So far, those authorities seem prepared to offer little more than warm words of encouragement. In what may be a new low of empty political verbiage, the White House issued a statement, not on behalf of the president, or even his press secretary Jay Carney, but signed by spokeswoman Amy Brundage. “While leaders on the ground in Michigan and the city’s creditors understand that they must find a solution to Detroit’s financial challenge, we remain committed to continuing our strong partnership with Detroit as it works to recover, revitalize and maintain its status as one of the America’s greats.” cities,” Brundage wrote. This is what happens when there’s really bad news and the boss says, “Keep him as far away from me as possible.”
And while the governor of Michigan. Rick Snyder authorized Orr to file for bankruptcy, that’s a far cry from declaring that taxpayers in places like Ann Arbor and Dearborn and Grosse Pointe will ever be part of Detroit’s financial solution.
This is the intractable problem facing Detroit, and one that a bankruptcy court also has no power to solve. American cities are designed to grow; they are not designed to shrink. Starting in the 1950s, and at a much faster pace after the 1967 race riots and the long decline of US automakers, all the things that once made Detroit a major city moved out. outside the city limits. Most of the people followed him. The people who moved didn’t want to be a part of Detroit then, and they certainly don’t want to be a part of it now. If Detroit is viable, it is only as part of a larger region, but its political boundaries are fragmented and ossified. Detroit cannot grow to recover its tax base.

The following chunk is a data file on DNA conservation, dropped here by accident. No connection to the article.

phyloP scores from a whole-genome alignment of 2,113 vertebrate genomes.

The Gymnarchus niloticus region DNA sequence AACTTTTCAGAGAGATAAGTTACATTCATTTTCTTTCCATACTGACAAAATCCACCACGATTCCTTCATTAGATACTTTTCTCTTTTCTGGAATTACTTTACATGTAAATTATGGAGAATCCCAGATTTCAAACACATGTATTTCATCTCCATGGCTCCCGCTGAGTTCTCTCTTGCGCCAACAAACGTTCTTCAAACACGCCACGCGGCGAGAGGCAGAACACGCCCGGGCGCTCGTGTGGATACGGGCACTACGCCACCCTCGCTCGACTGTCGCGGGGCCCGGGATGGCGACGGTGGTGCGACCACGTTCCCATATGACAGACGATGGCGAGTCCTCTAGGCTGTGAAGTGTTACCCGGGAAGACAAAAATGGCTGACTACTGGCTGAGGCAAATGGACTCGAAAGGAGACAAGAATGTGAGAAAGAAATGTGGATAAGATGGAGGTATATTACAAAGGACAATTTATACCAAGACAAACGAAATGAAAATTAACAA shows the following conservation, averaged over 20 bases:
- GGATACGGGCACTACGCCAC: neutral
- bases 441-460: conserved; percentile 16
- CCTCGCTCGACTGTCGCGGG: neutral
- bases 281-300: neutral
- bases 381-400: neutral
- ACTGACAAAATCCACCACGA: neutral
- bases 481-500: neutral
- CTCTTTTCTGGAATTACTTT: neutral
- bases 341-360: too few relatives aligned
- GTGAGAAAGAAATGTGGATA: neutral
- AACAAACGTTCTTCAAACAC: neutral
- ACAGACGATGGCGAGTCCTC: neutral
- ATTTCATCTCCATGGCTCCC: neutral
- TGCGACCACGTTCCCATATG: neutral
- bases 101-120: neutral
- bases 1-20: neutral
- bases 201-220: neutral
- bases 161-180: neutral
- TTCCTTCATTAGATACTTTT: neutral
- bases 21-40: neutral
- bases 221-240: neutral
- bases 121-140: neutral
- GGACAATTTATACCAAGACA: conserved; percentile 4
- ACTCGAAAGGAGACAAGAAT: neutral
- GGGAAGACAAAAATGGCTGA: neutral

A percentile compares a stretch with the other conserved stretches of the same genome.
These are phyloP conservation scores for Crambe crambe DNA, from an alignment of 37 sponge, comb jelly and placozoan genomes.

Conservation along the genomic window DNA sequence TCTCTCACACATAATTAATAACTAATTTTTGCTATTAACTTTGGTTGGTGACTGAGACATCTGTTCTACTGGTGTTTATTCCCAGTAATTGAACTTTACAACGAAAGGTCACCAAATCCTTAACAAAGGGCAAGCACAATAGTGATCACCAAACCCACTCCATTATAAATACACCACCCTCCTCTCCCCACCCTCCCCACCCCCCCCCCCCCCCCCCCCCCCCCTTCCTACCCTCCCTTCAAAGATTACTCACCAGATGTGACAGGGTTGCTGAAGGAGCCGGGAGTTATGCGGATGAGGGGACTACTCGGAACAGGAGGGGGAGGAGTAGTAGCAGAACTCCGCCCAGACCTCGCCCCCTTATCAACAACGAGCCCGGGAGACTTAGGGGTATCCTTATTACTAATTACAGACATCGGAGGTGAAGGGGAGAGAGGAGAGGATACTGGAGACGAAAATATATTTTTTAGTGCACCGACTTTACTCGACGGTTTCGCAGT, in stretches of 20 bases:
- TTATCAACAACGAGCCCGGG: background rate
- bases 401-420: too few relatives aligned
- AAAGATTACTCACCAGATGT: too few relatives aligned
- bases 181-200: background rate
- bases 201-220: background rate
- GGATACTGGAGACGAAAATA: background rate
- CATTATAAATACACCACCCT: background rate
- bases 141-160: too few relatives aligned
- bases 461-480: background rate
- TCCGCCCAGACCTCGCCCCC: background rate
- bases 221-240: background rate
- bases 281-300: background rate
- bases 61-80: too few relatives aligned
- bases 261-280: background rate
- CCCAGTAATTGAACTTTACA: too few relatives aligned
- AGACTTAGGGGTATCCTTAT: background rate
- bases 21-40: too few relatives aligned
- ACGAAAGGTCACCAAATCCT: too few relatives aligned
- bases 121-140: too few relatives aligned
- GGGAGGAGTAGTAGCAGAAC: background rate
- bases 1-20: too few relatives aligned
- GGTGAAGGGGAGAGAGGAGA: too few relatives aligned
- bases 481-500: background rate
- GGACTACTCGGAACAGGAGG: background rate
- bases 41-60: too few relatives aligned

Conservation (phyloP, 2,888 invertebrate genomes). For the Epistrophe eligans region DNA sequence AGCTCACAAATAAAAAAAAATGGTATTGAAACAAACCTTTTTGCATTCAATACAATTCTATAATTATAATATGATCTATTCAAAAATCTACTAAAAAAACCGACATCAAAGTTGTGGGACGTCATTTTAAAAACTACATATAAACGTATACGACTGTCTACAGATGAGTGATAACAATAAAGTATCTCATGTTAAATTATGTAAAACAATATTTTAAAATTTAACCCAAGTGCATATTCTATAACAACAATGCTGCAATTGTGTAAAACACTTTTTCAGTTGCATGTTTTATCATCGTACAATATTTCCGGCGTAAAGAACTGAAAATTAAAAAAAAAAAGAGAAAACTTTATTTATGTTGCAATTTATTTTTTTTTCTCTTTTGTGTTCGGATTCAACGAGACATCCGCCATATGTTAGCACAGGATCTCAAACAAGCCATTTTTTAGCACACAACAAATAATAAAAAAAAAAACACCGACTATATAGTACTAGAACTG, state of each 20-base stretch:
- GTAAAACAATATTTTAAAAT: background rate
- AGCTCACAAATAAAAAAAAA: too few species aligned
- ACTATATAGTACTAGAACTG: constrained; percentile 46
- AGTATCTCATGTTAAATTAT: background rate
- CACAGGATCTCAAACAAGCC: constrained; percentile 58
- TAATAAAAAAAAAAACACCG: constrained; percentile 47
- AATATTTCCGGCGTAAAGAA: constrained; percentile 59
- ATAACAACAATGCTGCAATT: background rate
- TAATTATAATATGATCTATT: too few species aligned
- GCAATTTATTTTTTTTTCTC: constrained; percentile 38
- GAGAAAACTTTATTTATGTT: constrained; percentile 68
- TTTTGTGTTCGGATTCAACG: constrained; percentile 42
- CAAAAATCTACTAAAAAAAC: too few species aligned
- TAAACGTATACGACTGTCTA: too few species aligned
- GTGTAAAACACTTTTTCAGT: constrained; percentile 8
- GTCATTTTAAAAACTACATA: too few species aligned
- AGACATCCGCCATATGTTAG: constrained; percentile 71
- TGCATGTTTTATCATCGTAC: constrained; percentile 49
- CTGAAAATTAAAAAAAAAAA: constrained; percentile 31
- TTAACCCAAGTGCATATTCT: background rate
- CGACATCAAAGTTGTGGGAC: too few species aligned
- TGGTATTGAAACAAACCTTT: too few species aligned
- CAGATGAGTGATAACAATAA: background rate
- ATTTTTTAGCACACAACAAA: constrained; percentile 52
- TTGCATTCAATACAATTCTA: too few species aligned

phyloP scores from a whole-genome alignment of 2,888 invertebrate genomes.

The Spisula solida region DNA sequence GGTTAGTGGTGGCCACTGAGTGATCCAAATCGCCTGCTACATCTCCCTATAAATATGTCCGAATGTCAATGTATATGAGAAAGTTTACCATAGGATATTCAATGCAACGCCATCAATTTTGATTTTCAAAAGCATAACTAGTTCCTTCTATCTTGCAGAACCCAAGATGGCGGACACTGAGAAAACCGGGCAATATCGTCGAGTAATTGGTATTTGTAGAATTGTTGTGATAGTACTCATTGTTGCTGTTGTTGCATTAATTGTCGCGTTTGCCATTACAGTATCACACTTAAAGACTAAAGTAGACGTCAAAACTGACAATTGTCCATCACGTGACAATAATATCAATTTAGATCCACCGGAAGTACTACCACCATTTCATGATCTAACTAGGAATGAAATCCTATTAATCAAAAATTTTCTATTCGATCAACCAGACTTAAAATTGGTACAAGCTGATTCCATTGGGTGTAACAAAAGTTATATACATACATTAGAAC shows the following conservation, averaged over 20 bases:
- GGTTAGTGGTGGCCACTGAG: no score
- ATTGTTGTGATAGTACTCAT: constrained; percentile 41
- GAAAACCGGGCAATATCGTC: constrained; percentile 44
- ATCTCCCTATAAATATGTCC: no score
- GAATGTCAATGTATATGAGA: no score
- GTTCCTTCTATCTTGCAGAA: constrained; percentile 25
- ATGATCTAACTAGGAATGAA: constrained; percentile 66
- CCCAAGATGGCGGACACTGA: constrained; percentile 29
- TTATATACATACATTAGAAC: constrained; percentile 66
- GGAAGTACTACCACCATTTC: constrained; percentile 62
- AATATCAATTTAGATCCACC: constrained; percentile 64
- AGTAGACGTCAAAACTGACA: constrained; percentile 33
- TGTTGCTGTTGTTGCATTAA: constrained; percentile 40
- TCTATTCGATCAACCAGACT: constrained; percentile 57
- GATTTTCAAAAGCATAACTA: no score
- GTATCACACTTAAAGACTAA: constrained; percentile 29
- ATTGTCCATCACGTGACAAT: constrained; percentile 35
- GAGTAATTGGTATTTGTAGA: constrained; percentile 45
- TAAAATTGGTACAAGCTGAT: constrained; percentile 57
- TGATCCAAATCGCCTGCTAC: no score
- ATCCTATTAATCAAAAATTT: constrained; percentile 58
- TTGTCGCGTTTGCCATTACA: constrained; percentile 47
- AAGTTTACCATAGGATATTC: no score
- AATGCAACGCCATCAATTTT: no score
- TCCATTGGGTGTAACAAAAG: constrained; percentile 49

If you can’t grow, the only other option is to shrink. In the old frontier, settlers sometimes had to be called within the walls of the nearest military post when the farms they occupied were too difficult to defend. But how do you remember the handfuls of residents scattered in the empty spaces of the old streetscape, one or two homes per block? How do they offer police, fire and sanitation services at a sustainable cost?
These are the issues that Detroit has filed with the bankruptcy court. They are unlike any other municipal bankruptcy in living memory.
If Detroit were a corporation, it would be reorganized or liquidated. In a reorganization, creditors would take over most of the company’s stock. The analogy here would be to give creditors most of the city’s assets, probably starting with large tracts of vacant land and abandoned property. Creditors would also gain management control, so they could put those assets to work in any way they chose. The bankruptcy court may not have this power in a municipal Chapter 9 case.
The other analogous company would be the liquidation. The company, in this case the city of Detroit, would cease to exist as a corporate entity and its assets would be sold to pay off creditors. This doesn’t seem to be an option in Chapter 9 either. At least not yet.
Detroit is an extreme case, even given the sorry state of government finances in much of America. I expect there will be quite a few more bankruptcies in the coming years, most of them with problems more similar to Stockton (focusing on the cost of unfunded retirement obligations) than Detroit. Eventually, a state may need relief, which will be an even bigger problem because states are not covered by bankruptcy law.
However, just because Detroit is extreme doesn’t mean it’s unique. There are other cities on similar paths, many in the old Rust Belt. Detroit will only show us the limits of the tools we have to fix these places. If we are smart, we will get a better set of tools as soon as possible.